RP, stands for Renaissance Periodization. This diet is from what I can tell, relatively new. It's highly promoted in the Crossfit/Weightlifting industry. RP is an individualized diet/exercise program designed to help you "cut" (or lean out) or "mass" (gain muscle/mass). It works in conjunction to your workout program. To get started with RP, you buy a template online. Each template is specifically designed for your body and your goals. RP is designed to be no less than a 90 program, with new "cuts" or cycles occurring every few weeks. RP is very stringent. You have to eat certain foods at certain times of day. It's designed to give you optimal fuel for your workouts. RP is a pretty serious commitment, but can bring you great results if you stick to it. Our gym has divided up into teams and are competing against each other for prizes and bragging rights. I am still learning to "clean" up my diet (getting rid of fast foods and processed foods), so I wasn't quite ready for RP. I hope to be able to do it later in the year and document my results.
Paleo is probably the most popular "Crossfit" diet. Paleo is essentially the "Caveman" diet. It is designed to rid your life of processed foods and eat foods straight from the Earth. One of the pioneers of the Paleo diet is Dr. Lane Sebring, The Paleo diet includes lean meats (even those of wild animals), nuts, fish, eggs, fruits, and root vegetables. The Paleo diet excludes dairy (a staple in my life, unfortunately), salt, processed oils, processed grains, and refined sugar. I've wanted to go Paleo for a while, but I am not sure I can go cold turkey excluding those foods from my diet.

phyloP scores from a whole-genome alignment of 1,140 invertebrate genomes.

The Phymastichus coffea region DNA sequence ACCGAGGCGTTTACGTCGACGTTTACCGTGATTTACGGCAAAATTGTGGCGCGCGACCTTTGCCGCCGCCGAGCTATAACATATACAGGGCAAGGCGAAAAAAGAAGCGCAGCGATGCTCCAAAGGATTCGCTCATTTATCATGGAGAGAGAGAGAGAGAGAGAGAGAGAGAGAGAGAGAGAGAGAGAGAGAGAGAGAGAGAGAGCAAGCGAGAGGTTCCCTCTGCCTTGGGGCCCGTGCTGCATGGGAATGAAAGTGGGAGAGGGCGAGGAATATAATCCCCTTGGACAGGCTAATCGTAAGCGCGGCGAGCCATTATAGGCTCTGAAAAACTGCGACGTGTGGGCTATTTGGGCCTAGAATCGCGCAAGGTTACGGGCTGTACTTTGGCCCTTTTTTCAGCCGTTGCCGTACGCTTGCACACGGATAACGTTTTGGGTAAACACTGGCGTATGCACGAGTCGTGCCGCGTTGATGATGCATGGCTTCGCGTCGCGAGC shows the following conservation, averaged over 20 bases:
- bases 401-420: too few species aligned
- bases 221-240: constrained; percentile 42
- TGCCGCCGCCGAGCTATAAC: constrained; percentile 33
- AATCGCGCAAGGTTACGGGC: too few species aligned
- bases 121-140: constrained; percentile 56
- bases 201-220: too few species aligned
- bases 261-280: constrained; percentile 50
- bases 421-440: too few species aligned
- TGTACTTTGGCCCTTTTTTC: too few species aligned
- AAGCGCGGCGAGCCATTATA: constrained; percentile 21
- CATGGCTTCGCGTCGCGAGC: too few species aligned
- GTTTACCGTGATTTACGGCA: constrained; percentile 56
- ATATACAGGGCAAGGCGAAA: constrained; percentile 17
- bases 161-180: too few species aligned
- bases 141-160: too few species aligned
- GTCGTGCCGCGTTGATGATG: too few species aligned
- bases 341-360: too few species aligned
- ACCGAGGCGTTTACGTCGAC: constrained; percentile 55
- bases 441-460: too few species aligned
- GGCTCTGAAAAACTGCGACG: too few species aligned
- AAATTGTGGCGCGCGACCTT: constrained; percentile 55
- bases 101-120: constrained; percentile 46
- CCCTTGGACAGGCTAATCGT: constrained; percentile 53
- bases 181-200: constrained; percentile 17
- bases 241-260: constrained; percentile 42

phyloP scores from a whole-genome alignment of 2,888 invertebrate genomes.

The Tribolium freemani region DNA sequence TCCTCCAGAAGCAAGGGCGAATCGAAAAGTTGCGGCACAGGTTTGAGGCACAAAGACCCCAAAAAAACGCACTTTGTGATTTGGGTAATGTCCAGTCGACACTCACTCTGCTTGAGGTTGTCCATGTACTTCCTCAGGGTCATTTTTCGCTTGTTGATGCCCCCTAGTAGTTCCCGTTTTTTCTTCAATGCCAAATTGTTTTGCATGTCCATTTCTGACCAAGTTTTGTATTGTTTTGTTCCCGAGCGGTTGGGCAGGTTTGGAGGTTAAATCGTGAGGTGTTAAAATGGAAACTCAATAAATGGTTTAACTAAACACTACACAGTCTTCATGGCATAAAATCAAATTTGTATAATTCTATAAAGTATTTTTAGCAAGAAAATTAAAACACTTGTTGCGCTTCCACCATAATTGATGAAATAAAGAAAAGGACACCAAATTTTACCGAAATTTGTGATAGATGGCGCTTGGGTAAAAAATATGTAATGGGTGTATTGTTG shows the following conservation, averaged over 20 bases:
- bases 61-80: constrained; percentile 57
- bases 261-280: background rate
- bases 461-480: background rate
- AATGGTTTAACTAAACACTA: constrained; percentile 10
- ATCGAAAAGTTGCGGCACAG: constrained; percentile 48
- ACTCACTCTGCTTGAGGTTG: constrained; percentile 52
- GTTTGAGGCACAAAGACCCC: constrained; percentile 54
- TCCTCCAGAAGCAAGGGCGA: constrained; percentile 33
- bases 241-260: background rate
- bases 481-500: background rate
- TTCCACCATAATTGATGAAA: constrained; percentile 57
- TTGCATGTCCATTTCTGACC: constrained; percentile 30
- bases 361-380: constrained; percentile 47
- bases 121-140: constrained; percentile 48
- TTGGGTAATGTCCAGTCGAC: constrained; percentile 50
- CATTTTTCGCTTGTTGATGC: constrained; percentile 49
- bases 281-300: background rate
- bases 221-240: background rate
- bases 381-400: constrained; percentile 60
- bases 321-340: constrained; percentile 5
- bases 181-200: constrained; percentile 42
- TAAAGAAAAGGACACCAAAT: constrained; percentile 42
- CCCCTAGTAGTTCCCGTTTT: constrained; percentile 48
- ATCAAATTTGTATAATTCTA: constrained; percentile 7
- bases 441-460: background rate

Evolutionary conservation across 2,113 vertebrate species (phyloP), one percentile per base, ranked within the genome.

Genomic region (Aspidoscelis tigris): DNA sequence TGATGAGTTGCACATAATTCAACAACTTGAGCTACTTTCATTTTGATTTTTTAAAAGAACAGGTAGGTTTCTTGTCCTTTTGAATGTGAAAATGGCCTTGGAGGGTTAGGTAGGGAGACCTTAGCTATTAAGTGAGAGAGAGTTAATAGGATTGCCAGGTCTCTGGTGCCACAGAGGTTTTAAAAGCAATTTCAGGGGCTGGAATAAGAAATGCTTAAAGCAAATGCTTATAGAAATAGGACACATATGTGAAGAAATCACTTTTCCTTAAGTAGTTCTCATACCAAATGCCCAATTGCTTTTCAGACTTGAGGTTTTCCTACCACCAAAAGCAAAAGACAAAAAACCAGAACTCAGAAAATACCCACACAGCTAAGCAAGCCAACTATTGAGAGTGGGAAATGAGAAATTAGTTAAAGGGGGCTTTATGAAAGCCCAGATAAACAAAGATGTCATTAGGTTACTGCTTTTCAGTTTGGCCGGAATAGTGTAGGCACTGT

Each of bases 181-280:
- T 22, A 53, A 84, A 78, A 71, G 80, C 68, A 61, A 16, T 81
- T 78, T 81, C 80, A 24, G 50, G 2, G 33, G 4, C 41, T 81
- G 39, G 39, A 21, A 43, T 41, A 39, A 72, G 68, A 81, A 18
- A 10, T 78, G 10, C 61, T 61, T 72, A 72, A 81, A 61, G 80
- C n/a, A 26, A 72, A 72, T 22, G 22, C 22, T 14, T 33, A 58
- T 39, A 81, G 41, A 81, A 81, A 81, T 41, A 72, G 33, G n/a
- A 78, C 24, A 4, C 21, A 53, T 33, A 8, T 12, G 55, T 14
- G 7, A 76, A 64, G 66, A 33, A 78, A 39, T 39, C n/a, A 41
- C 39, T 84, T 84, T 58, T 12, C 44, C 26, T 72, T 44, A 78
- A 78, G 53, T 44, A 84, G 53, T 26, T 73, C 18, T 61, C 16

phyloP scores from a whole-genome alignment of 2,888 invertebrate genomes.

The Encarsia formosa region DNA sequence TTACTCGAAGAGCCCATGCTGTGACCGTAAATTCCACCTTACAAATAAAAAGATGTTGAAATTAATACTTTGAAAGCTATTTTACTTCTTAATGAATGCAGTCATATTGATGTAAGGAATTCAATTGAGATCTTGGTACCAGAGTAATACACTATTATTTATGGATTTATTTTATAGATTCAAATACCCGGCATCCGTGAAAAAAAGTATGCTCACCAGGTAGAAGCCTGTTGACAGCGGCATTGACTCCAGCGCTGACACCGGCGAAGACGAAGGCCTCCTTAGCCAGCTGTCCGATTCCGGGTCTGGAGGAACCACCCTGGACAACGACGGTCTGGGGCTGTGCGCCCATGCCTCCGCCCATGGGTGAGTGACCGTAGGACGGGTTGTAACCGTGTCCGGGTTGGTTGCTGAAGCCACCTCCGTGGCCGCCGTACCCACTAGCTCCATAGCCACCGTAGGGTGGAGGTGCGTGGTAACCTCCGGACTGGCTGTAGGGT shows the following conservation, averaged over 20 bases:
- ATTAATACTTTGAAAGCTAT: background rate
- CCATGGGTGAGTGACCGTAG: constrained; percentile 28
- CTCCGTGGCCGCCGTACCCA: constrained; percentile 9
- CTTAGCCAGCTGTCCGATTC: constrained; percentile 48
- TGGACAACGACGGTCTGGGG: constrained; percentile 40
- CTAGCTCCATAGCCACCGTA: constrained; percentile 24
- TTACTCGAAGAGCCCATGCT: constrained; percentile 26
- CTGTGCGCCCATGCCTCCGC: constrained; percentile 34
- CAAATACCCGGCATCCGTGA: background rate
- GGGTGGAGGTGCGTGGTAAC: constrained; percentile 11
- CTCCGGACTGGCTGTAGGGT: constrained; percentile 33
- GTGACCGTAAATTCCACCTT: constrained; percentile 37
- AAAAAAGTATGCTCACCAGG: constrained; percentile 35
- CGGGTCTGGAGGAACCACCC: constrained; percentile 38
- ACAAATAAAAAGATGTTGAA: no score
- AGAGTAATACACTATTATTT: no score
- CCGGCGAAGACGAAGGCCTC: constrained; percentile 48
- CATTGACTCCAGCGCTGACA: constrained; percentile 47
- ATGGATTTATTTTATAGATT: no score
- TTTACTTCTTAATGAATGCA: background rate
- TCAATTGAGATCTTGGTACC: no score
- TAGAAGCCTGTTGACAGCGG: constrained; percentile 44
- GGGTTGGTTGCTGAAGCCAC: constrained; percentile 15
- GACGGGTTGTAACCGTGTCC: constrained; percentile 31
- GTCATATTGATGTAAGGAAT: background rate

Growing up my mom was a single mom. Between baseball games and practices with my brother and cheerleading with me, our diet was more grab and go. We were not healthy eaters growing up. Most everything we ate was processed. (I loved me some Beanie Weenies out the can...haha). Trying to transform my diet to a more mature, whole diet has been hard. My current goal is just to try and avoid as much processed food as possible.
Whole30 seems to be the latest craze in dieting and healthy eating. Whole30 is similar to the Paleo diet, with more food restrictions. With Whole30 you cannot eat or drink: sugar, alcohol (a major game changer for me!), grains, legumes, dairy, carrageenan, MSG, or sulfites, You also can't recreate "junk" food with healthy ingredients. Whole30 is designed to be done for 30 straight days. It is not designed for as a weight loss program, however, most people I know who do the program and do it right experience some type of weight loss. Whole30 is not for me, at least at this point in my life. I enjoy eating out every now and then, and having a drink or two. Being that restrictive on my diet, may not be the best fit for me mentally. Whole30 can cause some people to experience some psychological and mood problems due to the restrictive nature of the diet. Unlike RP, with Paleo and RP you do not have to weigh or count your food.
Recently, I started tracking my macros. I used Macro Calculator on IIFYM.com (IIFYM stands for it If It Fits in Your Macros). This calculator gave me the amount of Fat, Carbs, and Protein I should eat each day based on my goals and how much you work out. It is referred to as Reverse Dieting, because you can essentially eat what you want as long as it fits within your Macros (Carbs, Protein, Fat) for the day. It is very similar to RP, with RP being more targeted as to what you can eat and when you eat it throughout the day.